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Web-based intervention promotes weight loss among NAFLD patients

06 Nov 2018

A web-based intervention (WBI) yields similar weight-loss benefits for nonalcoholic fatty liver disease (NAFLD) patients as a traditional group-based intervention (GBI), a recent study has found.

The study included 716 consecutive NAFLD patients (mean age 51.6±12.8 years; 53.5 percent male; 33 percent with type 2 diabetes), of whom 438 received GBI meetings led by physicians, dietitians and psychologists. Those who could not attend GBIs were given a WBI (n=278), which involved interactive games, tests and online contact with the centre.

Participants in the WBI group showed a mean reduction of body mass index (BMI) by 3.4 percent at 6 months, 4.9 percent at 12 months and 5.5 percent at 24 months. The decline was statistically significant (p<0.001). Similar findings were reported for the GBI cohort (3.1 percent, 4.0 percent and 4.2 percent, respectively).

However, while BMI progressively dropped significantly in both groups, no significant between-group difference was observed (p=0.063).

Moreover, weight loss of >10 percent of the initial body weight at the 6-month follow-up was reported in 5 percent and 7 percent of the WBI and GBI groups, respectively. These proportions increased to 13 percent and 11 percent by month 12, and to 20 percent and 15 percent by month 24.

Attrition rates were also significantly higher in the WBI group. The number of cases continuously dropped to 76 percent, 58 percent and 43 percent at months 6, 12 and 24, respectively. In comparison, the corresponding retention rates in the GBI group were 87 percent, 80 percent and 69 percent (p<0.001).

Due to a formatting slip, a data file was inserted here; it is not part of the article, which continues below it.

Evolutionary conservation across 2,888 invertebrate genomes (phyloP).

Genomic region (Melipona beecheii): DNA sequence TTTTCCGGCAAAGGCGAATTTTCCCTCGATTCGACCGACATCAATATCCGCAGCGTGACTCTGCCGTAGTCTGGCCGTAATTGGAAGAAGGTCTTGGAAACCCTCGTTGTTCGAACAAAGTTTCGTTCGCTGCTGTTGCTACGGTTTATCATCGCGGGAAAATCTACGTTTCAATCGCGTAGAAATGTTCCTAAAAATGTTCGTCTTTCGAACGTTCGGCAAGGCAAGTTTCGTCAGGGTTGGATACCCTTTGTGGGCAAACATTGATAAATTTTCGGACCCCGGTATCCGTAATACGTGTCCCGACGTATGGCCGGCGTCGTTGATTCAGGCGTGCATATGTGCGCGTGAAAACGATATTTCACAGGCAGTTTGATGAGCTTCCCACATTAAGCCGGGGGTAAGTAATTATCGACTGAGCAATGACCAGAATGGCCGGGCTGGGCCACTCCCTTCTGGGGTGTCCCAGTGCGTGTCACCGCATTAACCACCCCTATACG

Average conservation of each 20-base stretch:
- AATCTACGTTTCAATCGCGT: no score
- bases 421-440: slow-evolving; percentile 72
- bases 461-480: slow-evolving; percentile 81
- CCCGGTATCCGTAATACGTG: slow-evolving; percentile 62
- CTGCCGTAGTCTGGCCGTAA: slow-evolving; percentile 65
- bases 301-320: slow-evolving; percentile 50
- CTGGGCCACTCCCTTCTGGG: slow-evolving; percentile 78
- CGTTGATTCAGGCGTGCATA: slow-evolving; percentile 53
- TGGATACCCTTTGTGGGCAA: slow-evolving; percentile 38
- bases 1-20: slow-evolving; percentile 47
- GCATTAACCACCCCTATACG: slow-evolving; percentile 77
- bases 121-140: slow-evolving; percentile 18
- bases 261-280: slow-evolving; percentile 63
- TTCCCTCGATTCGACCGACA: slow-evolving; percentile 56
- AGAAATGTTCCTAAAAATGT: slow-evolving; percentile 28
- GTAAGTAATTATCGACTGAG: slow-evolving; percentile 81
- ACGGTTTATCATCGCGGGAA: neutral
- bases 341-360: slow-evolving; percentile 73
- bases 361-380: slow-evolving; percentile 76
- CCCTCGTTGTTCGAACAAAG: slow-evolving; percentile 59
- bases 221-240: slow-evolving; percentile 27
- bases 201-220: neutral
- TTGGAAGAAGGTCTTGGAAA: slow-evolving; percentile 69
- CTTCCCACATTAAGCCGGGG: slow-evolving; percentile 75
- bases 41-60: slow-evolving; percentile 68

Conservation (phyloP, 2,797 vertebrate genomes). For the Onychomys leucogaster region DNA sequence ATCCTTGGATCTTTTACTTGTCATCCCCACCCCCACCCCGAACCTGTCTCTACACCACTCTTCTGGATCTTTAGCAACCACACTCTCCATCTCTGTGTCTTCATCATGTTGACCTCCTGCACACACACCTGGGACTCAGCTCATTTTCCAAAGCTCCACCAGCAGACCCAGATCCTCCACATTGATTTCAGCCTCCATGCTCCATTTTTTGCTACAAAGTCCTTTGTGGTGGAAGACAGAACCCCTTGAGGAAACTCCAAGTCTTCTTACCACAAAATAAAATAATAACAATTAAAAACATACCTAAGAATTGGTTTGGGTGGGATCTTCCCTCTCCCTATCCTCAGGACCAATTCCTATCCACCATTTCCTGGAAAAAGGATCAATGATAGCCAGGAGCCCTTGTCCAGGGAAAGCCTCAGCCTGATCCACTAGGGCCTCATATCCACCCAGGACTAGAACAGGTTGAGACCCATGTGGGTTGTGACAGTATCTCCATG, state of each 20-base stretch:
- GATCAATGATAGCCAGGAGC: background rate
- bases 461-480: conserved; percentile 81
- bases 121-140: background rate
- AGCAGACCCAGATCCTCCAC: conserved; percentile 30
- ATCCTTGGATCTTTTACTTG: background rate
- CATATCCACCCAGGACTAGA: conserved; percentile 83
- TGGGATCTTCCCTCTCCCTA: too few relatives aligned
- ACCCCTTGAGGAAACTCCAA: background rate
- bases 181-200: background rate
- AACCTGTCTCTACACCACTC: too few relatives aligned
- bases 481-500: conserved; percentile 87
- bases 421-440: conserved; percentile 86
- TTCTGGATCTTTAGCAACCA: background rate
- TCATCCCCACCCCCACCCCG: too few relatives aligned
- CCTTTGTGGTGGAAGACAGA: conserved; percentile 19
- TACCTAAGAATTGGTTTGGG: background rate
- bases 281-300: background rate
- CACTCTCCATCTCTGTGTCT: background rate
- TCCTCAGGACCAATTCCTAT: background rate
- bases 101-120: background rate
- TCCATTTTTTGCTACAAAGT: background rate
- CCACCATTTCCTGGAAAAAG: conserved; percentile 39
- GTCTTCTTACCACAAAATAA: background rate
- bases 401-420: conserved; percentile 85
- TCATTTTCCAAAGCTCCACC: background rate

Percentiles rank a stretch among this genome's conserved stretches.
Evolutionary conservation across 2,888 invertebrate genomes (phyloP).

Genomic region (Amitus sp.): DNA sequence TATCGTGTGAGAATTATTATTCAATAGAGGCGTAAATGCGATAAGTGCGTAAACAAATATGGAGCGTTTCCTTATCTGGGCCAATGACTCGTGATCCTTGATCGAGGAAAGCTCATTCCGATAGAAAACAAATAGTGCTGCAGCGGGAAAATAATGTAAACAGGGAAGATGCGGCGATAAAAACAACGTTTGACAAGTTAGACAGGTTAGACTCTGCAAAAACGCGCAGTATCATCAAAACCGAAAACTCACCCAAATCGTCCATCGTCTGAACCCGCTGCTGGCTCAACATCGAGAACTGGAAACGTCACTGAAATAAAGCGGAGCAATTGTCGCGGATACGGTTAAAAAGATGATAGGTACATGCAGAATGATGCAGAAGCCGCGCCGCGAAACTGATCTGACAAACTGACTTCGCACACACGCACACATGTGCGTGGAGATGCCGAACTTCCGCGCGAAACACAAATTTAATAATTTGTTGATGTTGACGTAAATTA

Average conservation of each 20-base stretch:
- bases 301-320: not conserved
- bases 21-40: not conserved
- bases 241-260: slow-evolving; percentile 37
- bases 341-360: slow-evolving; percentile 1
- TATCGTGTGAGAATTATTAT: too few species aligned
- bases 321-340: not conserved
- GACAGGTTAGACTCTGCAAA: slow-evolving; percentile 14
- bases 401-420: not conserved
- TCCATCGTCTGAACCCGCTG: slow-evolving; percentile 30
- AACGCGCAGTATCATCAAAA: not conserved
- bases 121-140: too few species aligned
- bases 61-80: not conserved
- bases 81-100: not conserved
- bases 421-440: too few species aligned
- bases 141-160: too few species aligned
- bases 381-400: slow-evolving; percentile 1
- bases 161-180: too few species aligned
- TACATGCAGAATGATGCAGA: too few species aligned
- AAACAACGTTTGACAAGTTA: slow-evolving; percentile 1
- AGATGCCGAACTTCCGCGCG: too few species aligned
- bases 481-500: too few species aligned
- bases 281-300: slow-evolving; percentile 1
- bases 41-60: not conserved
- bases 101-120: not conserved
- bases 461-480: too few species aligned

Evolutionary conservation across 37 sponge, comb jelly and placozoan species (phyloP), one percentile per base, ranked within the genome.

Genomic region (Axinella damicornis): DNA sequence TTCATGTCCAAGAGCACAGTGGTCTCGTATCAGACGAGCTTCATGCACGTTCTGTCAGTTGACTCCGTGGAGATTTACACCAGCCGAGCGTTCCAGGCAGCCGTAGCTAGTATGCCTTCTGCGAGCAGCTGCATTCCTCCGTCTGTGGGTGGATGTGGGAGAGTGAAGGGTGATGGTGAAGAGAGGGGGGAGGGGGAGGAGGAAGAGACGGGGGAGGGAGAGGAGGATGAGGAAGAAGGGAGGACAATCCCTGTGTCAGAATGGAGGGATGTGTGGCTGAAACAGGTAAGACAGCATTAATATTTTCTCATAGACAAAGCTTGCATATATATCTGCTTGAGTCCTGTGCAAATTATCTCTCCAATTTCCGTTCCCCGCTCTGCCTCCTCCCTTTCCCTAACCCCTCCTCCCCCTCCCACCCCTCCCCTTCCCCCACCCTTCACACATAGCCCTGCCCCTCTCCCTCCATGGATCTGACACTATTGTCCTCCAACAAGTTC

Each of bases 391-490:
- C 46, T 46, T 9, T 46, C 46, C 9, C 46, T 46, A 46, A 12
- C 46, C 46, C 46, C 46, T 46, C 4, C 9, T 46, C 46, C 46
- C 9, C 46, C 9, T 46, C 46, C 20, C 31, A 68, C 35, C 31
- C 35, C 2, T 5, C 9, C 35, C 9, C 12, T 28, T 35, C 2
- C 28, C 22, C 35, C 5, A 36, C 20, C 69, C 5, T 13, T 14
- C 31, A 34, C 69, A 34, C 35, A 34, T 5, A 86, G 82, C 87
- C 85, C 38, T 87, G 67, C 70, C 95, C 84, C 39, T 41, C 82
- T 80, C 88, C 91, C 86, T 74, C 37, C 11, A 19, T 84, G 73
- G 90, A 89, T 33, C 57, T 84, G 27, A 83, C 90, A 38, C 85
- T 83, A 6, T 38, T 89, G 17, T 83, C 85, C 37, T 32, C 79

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Most Read Articles
5 days ago

Dr Michael Lim, a senior consultant at the Paediatric Pulmonary and Sleep Division, National University Hospital, Singapore, speaks to Roshini Claire Anthony on the rare disease that is cystic fibrosis.

3 days ago
Susceptibility‐guided therapy is as effective as empiric modified bismuth quadruple therapy for the first-line treatment of Helicobacter pylori infection, with both yielding excellent eradication rates, as shown in a recent trial.
5 days ago
It appears that long-term consumption of fish and omega-3 fatty acid does not influence the risk of incident hypertension in middle-aged and older men, suggests a US study.
3 days ago
The risk factors and outcomes associated with an increased risk of permanent pacing include atrial fibrillation (AF) ablation, multivalve surgery and New York Heart Association (NYHA) functional class III/IV, a recent study has found.